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September 19, 2022 10:58 am
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‘Four Winters’ Highlights Courageous Jews Who Fought Against the Nazis

avatar by Alan Zeitlin

Opinion

Faye Schulman, one of the Jewish partisans featured in “Four Winters,” aims her weapon. Photo: provided.

The question was horrifically nonchalant: “You’re gonna be killed anyway, why can’t my daughter have your clothes?”

Gertrude Boyarski recalls her mother being asked this by a neighbor in the stirring documentary “Four Winters,” now playing at the Film Forum in Manhattan with other cities to follow.

Boyarski says that her mother declared: “I’m gonna die with my clothes on.”

Written and directed by Julia Mintz, this spectacular documentary tells the true story of how Jewish partisans survived in the forests of Eastern Europe. There is no outside narration. There are no historians. We only hear the voices of the Jewish partisans, and their words are sharp. The images they evoke are vivid and biting, heartbreaking and inspiring, deadly serious, but with moments of humor — you will want to reach through the screen and hug these people.

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I could watch an entire documentary on Michael Stoll, who at times breaks into tears. He talks about being on a cattle car and realizing he was on the way to a death camp. When others said they thought they’d be okay, he recalls asking rhetorically if they thought they were “going on a picnic or something?”

Mintz told me that she worked on the film on and off for 10 years, and that it was five years before Stoll agreed to be interviewed.

Jewish partisan Isadore Farbstein is a force of nature, and still looks like he could beat up the camera operator. Faye Schulman says that she wanted to die with her family, until a young man convinced her that she needed to live on. She took photographs and learned to shoot a rifle.

“Defiance” and other movies have told the stories of Jewish partisans, but as big muscle-bound men, who are not easy to relate to.

Here, we see ordinary people who were forced to do the extraordinary or die. I don’t think I could have lasted four weeks in the snow, deep in the forest, with little food or shelter, let alone having to fight Nazis at the same time. These people did just that for four whole years (the movie is named for the four winters they endured fighting the Nazis). It’s hard to fathom how it was possible.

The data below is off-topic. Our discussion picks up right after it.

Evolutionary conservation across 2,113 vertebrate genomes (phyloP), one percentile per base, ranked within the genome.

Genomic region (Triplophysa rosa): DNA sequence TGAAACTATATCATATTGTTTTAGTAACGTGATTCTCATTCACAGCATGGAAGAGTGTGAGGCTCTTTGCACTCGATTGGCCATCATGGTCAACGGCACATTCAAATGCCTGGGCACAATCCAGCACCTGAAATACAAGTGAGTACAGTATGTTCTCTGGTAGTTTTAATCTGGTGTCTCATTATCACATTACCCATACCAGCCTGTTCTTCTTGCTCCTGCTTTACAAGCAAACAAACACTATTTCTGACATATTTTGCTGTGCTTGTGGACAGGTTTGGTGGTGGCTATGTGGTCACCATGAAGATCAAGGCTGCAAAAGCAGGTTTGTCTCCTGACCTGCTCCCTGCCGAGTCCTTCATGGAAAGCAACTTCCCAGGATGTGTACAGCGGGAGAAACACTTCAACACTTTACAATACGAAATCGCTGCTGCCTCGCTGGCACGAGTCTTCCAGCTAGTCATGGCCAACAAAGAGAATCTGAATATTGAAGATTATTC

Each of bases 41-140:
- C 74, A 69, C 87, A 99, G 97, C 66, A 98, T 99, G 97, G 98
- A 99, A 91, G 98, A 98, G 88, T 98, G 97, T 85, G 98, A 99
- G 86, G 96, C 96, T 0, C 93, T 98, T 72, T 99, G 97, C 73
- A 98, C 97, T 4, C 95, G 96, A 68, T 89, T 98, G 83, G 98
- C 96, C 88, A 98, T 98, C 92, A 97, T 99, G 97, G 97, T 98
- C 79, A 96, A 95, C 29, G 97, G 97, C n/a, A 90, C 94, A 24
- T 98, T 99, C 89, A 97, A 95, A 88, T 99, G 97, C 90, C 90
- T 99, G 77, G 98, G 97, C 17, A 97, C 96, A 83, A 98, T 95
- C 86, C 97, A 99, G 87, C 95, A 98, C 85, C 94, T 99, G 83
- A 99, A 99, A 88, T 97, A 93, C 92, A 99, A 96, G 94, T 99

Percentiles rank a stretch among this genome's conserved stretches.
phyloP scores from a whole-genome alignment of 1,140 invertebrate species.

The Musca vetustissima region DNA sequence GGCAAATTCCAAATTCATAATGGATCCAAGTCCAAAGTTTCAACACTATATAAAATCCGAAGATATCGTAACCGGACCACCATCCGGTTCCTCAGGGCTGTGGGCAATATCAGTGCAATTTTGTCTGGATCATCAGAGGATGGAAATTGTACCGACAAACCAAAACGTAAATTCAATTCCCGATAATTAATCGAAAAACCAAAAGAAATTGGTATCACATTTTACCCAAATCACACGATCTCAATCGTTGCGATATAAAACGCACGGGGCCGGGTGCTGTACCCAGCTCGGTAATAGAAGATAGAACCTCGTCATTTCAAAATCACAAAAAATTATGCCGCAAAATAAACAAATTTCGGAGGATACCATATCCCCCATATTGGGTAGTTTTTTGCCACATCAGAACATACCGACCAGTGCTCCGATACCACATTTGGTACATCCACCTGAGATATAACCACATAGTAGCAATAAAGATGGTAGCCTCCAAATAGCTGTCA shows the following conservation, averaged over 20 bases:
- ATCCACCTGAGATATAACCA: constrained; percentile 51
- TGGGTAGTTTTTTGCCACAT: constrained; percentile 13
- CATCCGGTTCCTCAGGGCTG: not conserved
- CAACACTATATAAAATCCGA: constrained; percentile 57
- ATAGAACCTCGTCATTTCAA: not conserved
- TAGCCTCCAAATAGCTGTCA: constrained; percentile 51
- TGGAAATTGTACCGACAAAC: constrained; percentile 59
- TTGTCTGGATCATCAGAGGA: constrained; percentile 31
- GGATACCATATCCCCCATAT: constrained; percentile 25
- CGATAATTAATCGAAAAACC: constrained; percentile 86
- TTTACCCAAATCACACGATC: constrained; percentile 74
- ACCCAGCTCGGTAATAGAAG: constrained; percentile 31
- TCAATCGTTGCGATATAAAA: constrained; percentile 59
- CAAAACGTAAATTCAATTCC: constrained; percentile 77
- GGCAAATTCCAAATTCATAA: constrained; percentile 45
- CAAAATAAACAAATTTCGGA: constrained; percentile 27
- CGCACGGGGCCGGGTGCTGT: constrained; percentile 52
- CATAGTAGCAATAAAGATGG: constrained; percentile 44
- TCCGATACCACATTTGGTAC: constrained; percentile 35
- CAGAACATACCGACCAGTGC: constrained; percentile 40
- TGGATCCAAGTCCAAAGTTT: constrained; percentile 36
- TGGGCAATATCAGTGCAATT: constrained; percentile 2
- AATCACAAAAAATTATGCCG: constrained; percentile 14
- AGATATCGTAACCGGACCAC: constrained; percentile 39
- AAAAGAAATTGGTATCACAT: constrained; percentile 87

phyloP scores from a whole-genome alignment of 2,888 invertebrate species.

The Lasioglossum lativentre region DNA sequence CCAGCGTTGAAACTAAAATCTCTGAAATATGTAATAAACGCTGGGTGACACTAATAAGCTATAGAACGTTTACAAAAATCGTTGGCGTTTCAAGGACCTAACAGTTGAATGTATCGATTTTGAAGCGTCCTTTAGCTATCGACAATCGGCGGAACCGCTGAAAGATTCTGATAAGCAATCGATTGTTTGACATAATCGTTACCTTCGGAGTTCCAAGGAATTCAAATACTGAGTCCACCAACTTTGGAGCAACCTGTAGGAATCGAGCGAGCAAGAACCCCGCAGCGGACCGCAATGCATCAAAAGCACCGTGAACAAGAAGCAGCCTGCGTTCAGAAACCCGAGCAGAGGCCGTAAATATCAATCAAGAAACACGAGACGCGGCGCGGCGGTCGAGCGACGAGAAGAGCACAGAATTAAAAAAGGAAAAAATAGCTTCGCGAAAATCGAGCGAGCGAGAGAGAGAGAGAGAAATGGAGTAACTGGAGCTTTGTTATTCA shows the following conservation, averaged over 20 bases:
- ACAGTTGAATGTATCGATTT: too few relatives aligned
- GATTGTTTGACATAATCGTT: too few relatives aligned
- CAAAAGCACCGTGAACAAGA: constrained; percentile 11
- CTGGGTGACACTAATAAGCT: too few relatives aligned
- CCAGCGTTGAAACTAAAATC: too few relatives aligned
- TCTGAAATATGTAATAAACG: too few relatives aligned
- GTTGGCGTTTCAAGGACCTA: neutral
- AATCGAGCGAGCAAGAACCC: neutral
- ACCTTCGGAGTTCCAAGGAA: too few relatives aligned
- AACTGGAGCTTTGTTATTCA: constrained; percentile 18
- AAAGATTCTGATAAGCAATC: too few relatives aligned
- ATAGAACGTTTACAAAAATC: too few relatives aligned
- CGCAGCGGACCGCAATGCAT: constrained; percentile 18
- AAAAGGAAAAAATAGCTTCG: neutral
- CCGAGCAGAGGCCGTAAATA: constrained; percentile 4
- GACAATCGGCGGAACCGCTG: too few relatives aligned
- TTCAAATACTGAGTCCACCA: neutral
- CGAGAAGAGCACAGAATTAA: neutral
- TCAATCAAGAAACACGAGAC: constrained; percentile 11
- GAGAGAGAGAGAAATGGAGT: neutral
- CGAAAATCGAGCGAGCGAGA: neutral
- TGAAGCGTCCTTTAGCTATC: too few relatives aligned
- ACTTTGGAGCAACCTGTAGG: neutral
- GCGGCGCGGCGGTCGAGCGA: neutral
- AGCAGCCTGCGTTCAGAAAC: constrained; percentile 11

Boyarski talks of the worst night of her life, as family members were shot and a Nazi next to her had been her dancing partner before the war.

Some Jewish fighters were motivated by the anger of losing their loved ones, which diminished their fear of being killed. Luba Abramowitz says that her heart stopped when she smuggled bullets in her bra, and was afraid a Nazi who was near her would discover what she was doing. But she also makes a joke to the camera, saying, “As you know, women have more places to hide weapons than men, yes?”

“The Jewish humor aspect is sort of innate,” Mintz told me in an interview. “It’s sort of part of our humanity and as a director, I wanted to show them as human and as tangible as they are. They’re our grandparents. They’re our people.”

Mintz said that it was crucial for her to preserve and highlight the stories of her subjects, because she knew they were among the last living partisans.

They survived being hunted, being shot, sometimes not eating for six days, and having to live knowing that any second could be their last. In one scene, it is amazing to hear how they attacked a German garrison of 100.

With units called “Nekama,” “Vengeance,” “Death of the Occupiers,” and “Abramov,” it is crucial to know that some Jewish men and women fought back. In the film’s opening, Stoll said Jews aren’t known to be fighters.

Still one to add humor, Boyarski talks about how they had to eat pig to survive, but adds, “Today, I’m kosher.”

Are there a couple of moments that are difficult to watch? Yes, and that is precisely why you should watch them. Mintz said growing up, she didn’t realize the extent of the resistance, and that an estimated 25,000 people were in the woods fighting.

Most movies now are focused on larger-than life superheroes. But these Jewish men and women were real superheroes — and this movie is worth more than all the fake superhero stories combined.

“Four Winters” is showing at the Film Forum in Manhattan, and will soon expand to other cities.

The author is a writer based in New York.

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